We all have something we’re afraid of. Spider, snakes, even public speaking are common phobias, but for high school student Zadie Lu … she’s afraid of her own shadow.
Zadie sees shadows in a very different way than most people. She sees shadows around her small town that move in ways shadows should not move, and she gets the sense that the shadows are watching her. Possibly even trying to kill her. But shadows don’t act on their own … do they?
It’s tough enough being a teenager in school, but when shadows make you jumpy you become easy prey for other school kids. It doesn’t help that Zadie’s already an oddity because her brother died recently and she’s also trying to deal with grief. And just what are her parents doing to help? Nothing, it seems like, except living in denial.
When the shadows start talking to her, and claiming something very disturbing, Zadie needs to talk it out with someone and goes to the school counselor. Except the school has just gotten a new counselor and she seems to have an unusually high interest in Zadie and she isn’t surprised by Zadie’s talk of the shadows. And when she mentions knowing Zadie’s mother had similar experiences, life in the Lu household will never be the same.
I really got into this story – author Joe Henderson does a wonderful job capturing the life of a teenage student, and building a story. I was definitely caught up in wanting to know what was coming next and looking for explanations to things that were happening around Zadie. Artist Lee Garbett’s work fits really well with the story and the likely target audience (teens).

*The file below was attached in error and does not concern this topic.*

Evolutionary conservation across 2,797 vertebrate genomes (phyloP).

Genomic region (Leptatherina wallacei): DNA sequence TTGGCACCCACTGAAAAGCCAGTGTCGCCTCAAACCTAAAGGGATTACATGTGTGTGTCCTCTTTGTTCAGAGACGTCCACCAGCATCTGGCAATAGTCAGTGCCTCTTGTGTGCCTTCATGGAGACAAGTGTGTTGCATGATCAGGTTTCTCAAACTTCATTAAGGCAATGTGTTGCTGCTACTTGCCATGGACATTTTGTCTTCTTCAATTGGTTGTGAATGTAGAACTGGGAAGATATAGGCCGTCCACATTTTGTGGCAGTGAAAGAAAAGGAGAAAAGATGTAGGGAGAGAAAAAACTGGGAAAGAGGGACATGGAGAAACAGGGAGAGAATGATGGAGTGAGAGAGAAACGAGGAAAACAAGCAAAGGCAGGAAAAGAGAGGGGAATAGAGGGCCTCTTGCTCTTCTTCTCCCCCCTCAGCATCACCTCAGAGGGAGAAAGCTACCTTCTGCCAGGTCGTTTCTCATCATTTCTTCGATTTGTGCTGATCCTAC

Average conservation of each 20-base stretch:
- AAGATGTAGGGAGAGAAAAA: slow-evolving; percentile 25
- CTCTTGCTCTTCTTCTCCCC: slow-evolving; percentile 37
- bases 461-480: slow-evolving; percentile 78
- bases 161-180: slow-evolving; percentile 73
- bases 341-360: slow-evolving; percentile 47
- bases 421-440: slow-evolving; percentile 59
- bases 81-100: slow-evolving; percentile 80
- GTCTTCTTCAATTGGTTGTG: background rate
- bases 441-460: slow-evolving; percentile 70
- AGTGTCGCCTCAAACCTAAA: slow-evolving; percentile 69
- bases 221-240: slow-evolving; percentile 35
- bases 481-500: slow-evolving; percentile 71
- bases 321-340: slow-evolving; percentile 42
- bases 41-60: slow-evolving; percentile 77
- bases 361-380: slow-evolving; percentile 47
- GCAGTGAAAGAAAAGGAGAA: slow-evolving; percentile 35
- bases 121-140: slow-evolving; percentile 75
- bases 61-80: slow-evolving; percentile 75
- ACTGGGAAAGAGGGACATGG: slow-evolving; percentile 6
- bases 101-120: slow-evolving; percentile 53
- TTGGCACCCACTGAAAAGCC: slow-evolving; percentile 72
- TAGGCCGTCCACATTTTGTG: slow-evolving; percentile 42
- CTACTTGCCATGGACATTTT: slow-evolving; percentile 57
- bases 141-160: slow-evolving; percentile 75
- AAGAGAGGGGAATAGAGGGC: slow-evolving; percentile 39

One issue I had with the writing was the very episodic nature of the story. I recognize this was written first for comics and then bundled into a graphic novel and I definitely expect some degree of serialized writing given the circumstances, but this book took it to an extreme. Each chapter (or single comic book issue) built up the story so that it would end on a story-changing event. Every action becomes heightened drama the closer we get to the end of a chapter, a realization is made or discovery uncovered, with just enough left unsaid so that the reader is drawn back to the next chapter (next issue).
It actually gets a bit tiring, this kind of constant action building. I’ve noticed some cable television series’ have been doing this as well (and I don’t care for it on television either). It moves the story along almost too quickly, not giving the reader a chance to really savor any moments or get to know any of the supporting cast of characters. I could have used one more chapter two thirds of the way through to slow the action down just a bit so that we didn’t have to jump from one “What?” moment to the next “No way!” bit without some more explanation.
Still, this was an exciting thrill ride and I think the targeted YA readership, along with the regular graphic novel fans, will really like this book.
Looking for a good book? Shadecraft, Volume 1 is a graphic novel by Joe Henderson and Lee Garbett that offers a fast-paced story with a great deal of intrigue that is sure to keep the reader turning pages to find out what happens next. Student graphic novel readers are especially likely to appreciate this.
I received a digital copy of this book from the publisher, through Edelweiss, in exchange for an honest review.
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Shadecraft, Volume 1
author: Joe Henderson
artist: Lee Garbett
publisher: Image Comics
paperback, 144 pages